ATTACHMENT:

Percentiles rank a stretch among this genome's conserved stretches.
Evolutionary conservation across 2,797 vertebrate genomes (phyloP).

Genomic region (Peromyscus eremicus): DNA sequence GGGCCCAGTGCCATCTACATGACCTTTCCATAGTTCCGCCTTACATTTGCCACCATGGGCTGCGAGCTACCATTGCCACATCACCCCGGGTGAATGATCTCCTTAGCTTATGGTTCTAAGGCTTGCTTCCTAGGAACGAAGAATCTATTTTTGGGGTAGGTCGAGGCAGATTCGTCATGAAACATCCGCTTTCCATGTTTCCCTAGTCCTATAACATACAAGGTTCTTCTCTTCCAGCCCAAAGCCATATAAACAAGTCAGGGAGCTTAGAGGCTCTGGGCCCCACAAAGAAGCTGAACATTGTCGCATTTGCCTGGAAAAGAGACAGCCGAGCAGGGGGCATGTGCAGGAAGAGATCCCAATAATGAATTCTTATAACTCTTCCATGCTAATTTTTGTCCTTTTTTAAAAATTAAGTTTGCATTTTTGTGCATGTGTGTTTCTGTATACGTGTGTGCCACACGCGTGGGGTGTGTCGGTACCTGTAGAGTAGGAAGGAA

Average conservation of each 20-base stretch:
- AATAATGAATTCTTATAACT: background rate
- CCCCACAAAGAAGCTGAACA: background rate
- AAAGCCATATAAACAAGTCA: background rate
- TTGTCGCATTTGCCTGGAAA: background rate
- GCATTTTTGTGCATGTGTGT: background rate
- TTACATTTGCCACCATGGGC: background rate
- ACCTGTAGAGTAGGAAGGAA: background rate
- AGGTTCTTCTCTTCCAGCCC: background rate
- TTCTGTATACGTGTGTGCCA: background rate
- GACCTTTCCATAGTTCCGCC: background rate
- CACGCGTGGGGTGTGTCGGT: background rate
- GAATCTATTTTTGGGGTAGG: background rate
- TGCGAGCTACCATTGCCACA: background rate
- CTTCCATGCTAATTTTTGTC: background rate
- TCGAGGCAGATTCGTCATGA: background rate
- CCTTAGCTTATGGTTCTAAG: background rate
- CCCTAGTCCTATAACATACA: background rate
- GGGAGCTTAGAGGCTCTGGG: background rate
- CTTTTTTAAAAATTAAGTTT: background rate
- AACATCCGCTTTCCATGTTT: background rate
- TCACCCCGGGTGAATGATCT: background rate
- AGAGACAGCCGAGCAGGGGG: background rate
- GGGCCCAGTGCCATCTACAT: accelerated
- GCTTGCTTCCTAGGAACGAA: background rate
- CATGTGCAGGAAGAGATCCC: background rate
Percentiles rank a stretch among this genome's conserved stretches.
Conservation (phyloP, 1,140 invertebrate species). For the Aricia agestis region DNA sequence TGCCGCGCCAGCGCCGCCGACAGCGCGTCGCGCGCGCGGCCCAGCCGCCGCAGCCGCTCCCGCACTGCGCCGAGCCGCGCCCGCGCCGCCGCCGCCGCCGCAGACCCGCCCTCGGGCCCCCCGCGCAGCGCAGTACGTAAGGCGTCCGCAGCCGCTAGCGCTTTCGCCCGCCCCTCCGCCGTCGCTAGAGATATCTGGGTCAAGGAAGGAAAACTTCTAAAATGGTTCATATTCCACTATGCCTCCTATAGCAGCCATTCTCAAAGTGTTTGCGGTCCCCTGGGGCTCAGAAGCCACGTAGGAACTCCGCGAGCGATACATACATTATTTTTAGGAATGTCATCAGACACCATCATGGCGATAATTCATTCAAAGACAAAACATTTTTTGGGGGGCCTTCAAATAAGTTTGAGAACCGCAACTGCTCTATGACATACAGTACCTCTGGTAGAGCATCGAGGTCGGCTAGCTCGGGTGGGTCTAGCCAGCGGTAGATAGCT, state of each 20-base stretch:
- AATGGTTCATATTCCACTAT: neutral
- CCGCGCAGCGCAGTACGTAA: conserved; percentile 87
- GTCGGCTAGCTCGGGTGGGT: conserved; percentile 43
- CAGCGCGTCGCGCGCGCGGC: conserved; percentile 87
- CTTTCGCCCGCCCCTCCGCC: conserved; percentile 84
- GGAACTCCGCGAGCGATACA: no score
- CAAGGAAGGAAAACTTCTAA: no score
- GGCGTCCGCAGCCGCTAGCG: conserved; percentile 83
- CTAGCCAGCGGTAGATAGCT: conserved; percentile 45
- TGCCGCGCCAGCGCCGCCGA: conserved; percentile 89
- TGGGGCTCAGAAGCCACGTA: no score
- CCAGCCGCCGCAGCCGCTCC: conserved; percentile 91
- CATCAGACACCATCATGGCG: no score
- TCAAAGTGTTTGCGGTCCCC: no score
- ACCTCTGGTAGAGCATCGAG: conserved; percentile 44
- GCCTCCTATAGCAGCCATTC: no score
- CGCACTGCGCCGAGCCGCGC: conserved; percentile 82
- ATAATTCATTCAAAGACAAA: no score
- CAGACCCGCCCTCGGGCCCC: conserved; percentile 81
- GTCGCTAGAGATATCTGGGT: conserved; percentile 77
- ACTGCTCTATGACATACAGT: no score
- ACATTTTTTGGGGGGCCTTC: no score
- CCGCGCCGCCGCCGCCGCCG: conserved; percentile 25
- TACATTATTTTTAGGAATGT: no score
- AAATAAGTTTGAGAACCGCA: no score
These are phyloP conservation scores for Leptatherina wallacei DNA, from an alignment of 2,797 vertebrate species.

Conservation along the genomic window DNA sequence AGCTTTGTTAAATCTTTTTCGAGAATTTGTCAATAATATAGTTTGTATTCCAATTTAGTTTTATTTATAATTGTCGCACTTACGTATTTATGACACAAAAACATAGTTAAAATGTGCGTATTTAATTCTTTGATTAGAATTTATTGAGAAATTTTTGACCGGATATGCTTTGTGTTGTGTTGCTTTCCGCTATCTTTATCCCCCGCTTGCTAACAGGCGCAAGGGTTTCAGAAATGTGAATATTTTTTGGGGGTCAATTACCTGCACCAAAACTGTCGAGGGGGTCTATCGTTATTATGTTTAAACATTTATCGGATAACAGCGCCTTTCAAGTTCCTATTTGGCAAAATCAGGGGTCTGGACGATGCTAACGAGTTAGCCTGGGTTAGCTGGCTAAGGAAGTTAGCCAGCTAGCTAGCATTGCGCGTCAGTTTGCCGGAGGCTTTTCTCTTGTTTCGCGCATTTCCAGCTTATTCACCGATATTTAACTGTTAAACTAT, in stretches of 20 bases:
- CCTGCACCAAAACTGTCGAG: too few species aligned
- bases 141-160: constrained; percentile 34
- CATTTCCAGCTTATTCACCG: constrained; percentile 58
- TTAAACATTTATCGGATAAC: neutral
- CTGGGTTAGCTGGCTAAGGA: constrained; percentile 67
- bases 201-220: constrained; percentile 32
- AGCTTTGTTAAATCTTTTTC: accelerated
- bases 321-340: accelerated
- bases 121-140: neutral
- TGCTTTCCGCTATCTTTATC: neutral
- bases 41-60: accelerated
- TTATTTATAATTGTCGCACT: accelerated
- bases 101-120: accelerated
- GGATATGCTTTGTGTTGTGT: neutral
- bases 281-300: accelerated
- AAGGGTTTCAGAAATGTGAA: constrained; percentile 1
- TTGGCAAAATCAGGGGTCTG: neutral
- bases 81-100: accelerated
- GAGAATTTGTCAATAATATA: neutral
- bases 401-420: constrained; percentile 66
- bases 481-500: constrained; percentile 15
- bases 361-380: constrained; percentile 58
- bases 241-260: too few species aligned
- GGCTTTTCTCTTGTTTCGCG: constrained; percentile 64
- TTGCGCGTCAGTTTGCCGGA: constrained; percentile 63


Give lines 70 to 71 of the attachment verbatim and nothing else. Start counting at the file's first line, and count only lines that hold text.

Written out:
- TTATTTATAATTGTCGCACT: accelerated
- bases 101-120: accelerated